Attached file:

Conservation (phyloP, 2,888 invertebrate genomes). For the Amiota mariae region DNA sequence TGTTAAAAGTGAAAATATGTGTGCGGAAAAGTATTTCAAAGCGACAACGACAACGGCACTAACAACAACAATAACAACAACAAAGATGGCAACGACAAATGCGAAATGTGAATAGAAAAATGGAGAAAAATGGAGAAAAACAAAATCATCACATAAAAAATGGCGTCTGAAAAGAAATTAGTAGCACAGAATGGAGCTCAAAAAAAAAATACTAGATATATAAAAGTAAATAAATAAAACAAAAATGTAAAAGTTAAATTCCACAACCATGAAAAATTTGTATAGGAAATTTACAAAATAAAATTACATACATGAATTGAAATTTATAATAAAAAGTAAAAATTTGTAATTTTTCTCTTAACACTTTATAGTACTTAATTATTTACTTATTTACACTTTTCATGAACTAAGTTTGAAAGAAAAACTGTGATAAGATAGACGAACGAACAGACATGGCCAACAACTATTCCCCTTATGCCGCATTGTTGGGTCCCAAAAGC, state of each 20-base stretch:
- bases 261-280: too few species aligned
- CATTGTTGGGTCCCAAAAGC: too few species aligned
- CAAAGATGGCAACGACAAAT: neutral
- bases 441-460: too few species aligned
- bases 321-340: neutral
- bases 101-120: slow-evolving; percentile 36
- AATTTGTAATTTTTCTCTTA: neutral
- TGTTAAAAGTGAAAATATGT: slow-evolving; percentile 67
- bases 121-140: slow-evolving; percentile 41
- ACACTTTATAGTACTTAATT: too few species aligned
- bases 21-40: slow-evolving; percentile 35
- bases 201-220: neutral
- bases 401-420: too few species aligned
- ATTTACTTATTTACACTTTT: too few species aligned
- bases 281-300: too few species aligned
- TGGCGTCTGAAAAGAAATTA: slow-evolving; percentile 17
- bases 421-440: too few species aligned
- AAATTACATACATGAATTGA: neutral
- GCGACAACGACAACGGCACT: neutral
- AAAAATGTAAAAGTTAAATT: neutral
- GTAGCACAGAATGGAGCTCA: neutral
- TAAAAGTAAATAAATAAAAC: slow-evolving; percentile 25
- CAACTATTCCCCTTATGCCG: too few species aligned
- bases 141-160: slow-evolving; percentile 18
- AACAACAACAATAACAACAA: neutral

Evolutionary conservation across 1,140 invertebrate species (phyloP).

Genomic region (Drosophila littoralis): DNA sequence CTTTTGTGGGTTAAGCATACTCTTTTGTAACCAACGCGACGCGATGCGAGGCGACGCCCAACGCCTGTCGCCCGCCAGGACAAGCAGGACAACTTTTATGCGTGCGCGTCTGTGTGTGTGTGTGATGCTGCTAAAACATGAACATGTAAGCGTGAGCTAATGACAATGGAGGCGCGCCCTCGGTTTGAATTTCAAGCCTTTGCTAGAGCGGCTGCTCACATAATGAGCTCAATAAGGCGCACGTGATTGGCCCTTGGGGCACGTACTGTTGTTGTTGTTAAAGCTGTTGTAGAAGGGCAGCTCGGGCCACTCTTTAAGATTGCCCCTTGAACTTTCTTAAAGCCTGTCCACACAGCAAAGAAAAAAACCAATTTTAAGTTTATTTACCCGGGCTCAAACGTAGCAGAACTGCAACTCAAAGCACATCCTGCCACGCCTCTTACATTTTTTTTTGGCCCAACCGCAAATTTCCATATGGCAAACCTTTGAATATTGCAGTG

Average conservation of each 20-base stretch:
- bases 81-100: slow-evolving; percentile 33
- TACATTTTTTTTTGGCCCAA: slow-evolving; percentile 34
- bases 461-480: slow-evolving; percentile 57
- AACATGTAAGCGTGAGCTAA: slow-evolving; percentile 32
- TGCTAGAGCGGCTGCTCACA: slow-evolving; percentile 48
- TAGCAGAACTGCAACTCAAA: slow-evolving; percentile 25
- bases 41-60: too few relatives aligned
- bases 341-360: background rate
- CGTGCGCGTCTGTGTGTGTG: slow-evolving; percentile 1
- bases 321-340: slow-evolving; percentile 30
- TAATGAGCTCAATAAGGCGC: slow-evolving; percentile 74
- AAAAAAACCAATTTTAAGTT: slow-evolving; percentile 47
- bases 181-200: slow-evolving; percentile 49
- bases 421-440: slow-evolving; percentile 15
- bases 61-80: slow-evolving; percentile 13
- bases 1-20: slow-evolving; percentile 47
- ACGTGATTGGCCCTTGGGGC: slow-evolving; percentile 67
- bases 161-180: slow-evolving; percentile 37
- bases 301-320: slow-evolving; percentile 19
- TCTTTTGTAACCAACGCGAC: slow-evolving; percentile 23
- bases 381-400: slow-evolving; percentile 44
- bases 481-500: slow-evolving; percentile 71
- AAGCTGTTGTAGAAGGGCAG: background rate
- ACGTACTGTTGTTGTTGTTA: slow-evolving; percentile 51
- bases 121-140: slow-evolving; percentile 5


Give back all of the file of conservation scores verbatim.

Conservation (phyloP, 2,888 invertebrate genomes). For the Amiota mariae region DNA sequence TGTTAAAAGTGAAAATATGTGTGCGGAAAAGTATTTCAAAGCGACAACGACAACGGCACTAACAACAACAATAACAACAACAAAGATGGCAACGACAAATGCGAAATGTGAATAGAAAAATGGAGAAAAATGGAGAAAAACAAAATCATCACATAAAAAATGGCGTCTGAAAAGAAATTAGTAGCACAGAATGGAGCTCAAAAAAAAAATACTAGATATATAAAAGTAAATAAATAAAACAAAAATGTAAAAGTTAAATTCCACAACCATGAAAAATTTGTATAGGAAATTTACAAAATAAAATTACATACATGAATTGAAATTTATAATAAAAAGTAAAAATTTGTAATTTTTCTCTTAACACTTTATAGTACTTAATTATTTACTTATTTACACTTTTCATGAACTAAGTTTGAAAGAAAAACTGTGATAAGATAGACGAACGAACAGACATGGCCAACAACTATTCCCCTTATGCCGCATTGTTGGGTCCCAAAAGC, state of each 20-base stretch:
- bases 261-280: too few species aligned
- CATTGTTGGGTCCCAAAAGC: too few species aligned
- CAAAGATGGCAACGACAAAT: neutral
- bases 441-460: too few species aligned
- bases 321-340: neutral
- bases 101-120: slow-evolving; percentile 36
- AATTTGTAATTTTTCTCTTA: neutral
- TGTTAAAAGTGAAAATATGT: slow-evolving; percentile 67
- bases 121-140: slow-evolving; percentile 41
- ACACTTTATAGTACTTAATT: too few species aligned
- bases 21-40: slow-evolving; percentile 35
- bases 201-220: neutral
- bases 401-420: too few species aligned
- ATTTACTTATTTACACTTTT: too few species aligned
- bases 281-300: too few species aligned
- TGGCGTCTGAAAAGAAATTA: slow-evolving; percentile 17
- bases 421-440: too few species aligned
- AAATTACATACATGAATTGA: neutral
- GCGACAACGACAACGGCACT: neutral
- AAAAATGTAAAAGTTAAATT: neutral
- GTAGCACAGAATGGAGCTCA: neutral
- TAAAAGTAAATAAATAAAAC: slow-evolving; percentile 25
- CAACTATTCCCCTTATGCCG: too few species aligned
- bases 141-160: slow-evolving; percentile 18
- AACAACAACAATAACAACAA: neutral

Evolutionary conservation across 1,140 invertebrate species (phyloP).

Genomic region (Drosophila littoralis): DNA sequence CTTTTGTGGGTTAAGCATACTCTTTTGTAACCAACGCGACGCGATGCGAGGCGACGCCCAACGCCTGTCGCCCGCCAGGACAAGCAGGACAACTTTTATGCGTGCGCGTCTGTGTGTGTGTGTGATGCTGCTAAAACATGAACATGTAAGCGTGAGCTAATGACAATGGAGGCGCGCCCTCGGTTTGAATTTCAAGCCTTTGCTAGAGCGGCTGCTCACATAATGAGCTCAATAAGGCGCACGTGATTGGCCCTTGGGGCACGTACTGTTGTTGTTGTTAAAGCTGTTGTAGAAGGGCAGCTCGGGCCACTCTTTAAGATTGCCCCTTGAACTTTCTTAAAGCCTGTCCACACAGCAAAGAAAAAAACCAATTTTAAGTTTATTTACCCGGGCTCAAACGTAGCAGAACTGCAACTCAAAGCACATCCTGCCACGCCTCTTACATTTTTTTTTGGCCCAACCGCAAATTTCCATATGGCAAACCTTTGAATATTGCAGTG

Average conservation of each 20-base stretch:
- bases 81-100: slow-evolving; percentile 33
- TACATTTTTTTTTGGCCCAA: slow-evolving; percentile 34
- bases 461-480: slow-evolving; percentile 57
- AACATGTAAGCGTGAGCTAA: slow-evolving; percentile 32
- TGCTAGAGCGGCTGCTCACA: slow-evolving; percentile 48
- TAGCAGAACTGCAACTCAAA: slow-evolving; percentile 25
- bases 41-60: too few relatives aligned
- bases 341-360: background rate
- CGTGCGCGTCTGTGTGTGTG: slow-evolving; percentile 1
- bases 321-340: slow-evolving; percentile 30
- TAATGAGCTCAATAAGGCGC: slow-evolving; percentile 74
- AAAAAAACCAATTTTAAGTT: slow-evolving; percentile 47
- bases 181-200: slow-evolving; percentile 49
- bases 421-440: slow-evolving; percentile 15
- bases 61-80: slow-evolving; percentile 13
- bases 1-20: slow-evolving; percentile 47
- ACGTGATTGGCCCTTGGGGC: slow-evolving; percentile 67
- bases 161-180: slow-evolving; percentile 37
- bases 301-320: slow-evolving; percentile 19
- TCTTTTGTAACCAACGCGAC: slow-evolving; percentile 23
- bases 381-400: slow-evolving; percentile 44
- bases 481-500: slow-evolving; percentile 71
- AAGCTGTTGTAGAAGGGCAG: background rate
- ACGTACTGTTGTTGTTGTTA: slow-evolving; percentile 51
- bases 121-140: slow-evolving; percentile 5